Continuing to expand customs processing resources is key for Fort Lauderdale in is quest to secure additional international service. The airport appears to be on Southwest’s radar as it expands internationally during the next few years. Although Southwest is obviously focusing on the debut of international service from a new terminal its Houston Hobby base in late 2015, the Sun Sentinel has reported that the airline aims to add 25 international flights form Fort Lauderdale as Terminal one (where Southwest operates) undergoes a renovation.
Fort Lauderdale enjoys a good diversification of airline business models
Fort Lauderdale is in somewhat of a unique position. Its largest airlines are hybrids JetBlue and Southwest and ULCC Spirit.
JetBlue is the largest airline serving the airport measured by total ASMs, while Southwest has the largest share of domestic ASMs.
Air Canada is the largest international carrier at Fort Lauderdale, based on ASMs for the week commencing 23-Mar-2015. The airline presently serves Fort Lauderdale from its hubs in Toronto as well as Halifax and Ottawa.
Fort Lauderdale-Hollywood International Airport system capacity share (% of ASMs) by carrier: 23-Mar-2015 to 29-Mar-2015
Fort Lauderdale-Hollywood International Airport domestic capacity share (% of ASMs) by carrier: 23-Mar-2015 to 29-Mar-2015
Fort Lauderdale-Hollywood International Airport international capacity share (% of ASMs) by carrier: 23-Mar-2015 to 29-Mar-2015
All the main US network airlines – American, US Airways, United and Delta – also operate from the airport. Those four airlines also serve nearby Miami, which is American’s major gateway to Latin America. The use of both airports by these airlines and others shows there is enough demand to serve both airports as some passengers in some cases do not wish to make the 39km drive to Miami, or pay the higher fares that legacy airlines can sometimes garner in Miami.
But ULCC Frontier is attempting to inject some ULCC prices in Miami while also serving Fort Lauderdale. Frontier’s flights from Miami include Atlanta, Orlando, Philadelphia, LaGuardia, Washington Dulles and Denver. It currently serves Cincinnati, Cleveland, Washington Dulles, St Louis and Trenton from Fort Lauderdale.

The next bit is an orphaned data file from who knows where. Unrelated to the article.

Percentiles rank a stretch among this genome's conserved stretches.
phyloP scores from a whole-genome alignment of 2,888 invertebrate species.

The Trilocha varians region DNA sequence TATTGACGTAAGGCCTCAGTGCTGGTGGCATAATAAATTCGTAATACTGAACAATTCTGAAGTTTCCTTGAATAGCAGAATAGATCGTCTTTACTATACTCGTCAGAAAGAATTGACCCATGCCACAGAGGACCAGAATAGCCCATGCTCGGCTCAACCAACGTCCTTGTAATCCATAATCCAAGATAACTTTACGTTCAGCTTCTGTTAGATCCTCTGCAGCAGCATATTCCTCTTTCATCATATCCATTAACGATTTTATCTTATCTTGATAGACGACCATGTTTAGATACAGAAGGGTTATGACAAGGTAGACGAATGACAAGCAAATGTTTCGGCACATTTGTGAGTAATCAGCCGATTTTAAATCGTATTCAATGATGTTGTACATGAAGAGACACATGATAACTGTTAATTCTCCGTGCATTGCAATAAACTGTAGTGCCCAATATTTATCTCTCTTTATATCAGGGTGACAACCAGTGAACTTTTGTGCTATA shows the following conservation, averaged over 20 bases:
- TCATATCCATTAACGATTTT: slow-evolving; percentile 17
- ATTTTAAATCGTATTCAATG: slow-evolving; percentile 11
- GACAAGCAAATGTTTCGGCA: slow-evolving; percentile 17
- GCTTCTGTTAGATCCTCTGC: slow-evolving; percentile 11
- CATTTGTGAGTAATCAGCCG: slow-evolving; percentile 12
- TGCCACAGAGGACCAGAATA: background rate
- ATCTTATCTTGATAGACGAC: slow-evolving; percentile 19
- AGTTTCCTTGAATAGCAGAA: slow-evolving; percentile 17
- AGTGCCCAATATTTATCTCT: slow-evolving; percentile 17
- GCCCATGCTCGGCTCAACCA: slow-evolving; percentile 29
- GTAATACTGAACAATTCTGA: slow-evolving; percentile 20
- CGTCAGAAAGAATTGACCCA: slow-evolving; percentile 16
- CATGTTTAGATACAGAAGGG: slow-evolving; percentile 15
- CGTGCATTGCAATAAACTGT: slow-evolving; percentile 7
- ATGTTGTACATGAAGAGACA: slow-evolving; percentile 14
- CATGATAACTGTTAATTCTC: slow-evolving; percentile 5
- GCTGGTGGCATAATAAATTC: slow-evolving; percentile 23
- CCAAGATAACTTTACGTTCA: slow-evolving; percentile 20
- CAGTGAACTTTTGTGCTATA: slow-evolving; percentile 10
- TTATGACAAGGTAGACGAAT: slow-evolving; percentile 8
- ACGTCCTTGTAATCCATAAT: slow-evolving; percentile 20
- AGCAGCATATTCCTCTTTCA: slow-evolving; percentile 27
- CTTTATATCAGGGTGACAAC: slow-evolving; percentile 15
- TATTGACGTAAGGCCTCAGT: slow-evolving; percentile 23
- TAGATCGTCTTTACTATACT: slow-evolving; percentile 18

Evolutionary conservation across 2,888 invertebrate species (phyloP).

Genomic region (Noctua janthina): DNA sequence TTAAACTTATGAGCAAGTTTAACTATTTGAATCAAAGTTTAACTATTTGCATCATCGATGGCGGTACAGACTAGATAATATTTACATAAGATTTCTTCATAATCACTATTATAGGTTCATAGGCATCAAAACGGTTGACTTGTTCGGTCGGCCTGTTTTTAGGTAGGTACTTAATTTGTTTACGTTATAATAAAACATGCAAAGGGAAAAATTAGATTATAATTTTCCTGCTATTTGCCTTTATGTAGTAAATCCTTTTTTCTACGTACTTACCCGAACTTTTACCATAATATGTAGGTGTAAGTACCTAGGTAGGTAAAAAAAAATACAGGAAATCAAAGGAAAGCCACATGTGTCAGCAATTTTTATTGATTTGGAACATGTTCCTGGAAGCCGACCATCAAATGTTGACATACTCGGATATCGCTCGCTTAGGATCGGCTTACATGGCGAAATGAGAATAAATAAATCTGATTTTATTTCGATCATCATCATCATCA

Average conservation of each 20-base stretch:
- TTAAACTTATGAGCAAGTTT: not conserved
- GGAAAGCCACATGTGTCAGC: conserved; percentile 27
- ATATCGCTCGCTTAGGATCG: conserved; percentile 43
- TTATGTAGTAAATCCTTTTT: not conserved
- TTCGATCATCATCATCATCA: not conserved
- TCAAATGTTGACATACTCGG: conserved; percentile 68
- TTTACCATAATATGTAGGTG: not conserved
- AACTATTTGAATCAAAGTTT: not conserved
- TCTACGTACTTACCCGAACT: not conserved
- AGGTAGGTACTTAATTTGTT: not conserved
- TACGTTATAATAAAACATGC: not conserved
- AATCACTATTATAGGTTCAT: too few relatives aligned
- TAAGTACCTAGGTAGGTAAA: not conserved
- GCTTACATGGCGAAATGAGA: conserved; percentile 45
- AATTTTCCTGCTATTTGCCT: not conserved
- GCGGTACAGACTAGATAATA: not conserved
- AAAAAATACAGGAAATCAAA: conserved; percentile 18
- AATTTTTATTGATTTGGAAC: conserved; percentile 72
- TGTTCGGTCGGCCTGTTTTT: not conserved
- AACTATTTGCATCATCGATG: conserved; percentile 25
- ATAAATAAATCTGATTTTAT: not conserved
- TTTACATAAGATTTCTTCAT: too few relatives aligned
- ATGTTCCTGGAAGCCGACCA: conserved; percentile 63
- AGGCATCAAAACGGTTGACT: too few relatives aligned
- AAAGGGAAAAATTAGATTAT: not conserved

It seems like an odd bifurcation, but Frontier also operates from both Washington Dulles and Washington National. Frontier has also opted to add flights from Miami after Spirit in 2014 reportedly evaluated launching flights from Miami, so perhaps the idea of a ULCC serving Miami is not totally illogical.
See related report: Frontier Airlines' rapid network changes continue. A return to Philadelphia, now with a ULCC mindset
Fort Lauderdale exploits its competitive advantages for future growth
Even as Miami may draw some ULCC interest, Fort Lauderdale’s competitive cost remain one of the biggest draws the airport has to offer. A report in the Miami Herald in late 2014 stated that Fort Lauderdale’s cost per enplaned passenger for fiscal 2013 was USD4.16, which should rise to USD6.51 in 2017 as the airport completes certain upgrade projects. But the paper stated the cost should drop after that time.
By contrast, Miami’s cost per enplaned passenger for 2014-2015 is roughly USD20. Fort Lauderdale’s higher projected enplanment costs are still far lower than Miami International.
The cost benefit, along with South Florida’s built-in VFR passenger base, gives Fort Lauderdale a potentially brighter outlook than other airports attempting to define themselves in the post-consolidated US industry. JetBlue has repeatedly stated its intent to operate 100 daily flights from Fort Lauderdale by 2017, and the airport is one of the airline’s fastest growing markets. Southwest’s potential international service also gives the airport some certainty about growth that other US airports do not enjoy.
Leveraging its geographical position as a gateway to the Caribbean and Latin America and keeping passenger enplanement costs lower than other airports should allow Fort Lauderdale to keep recording steady passenger growth during the next couple of years as it works to retain its competitive advantage for the long-term.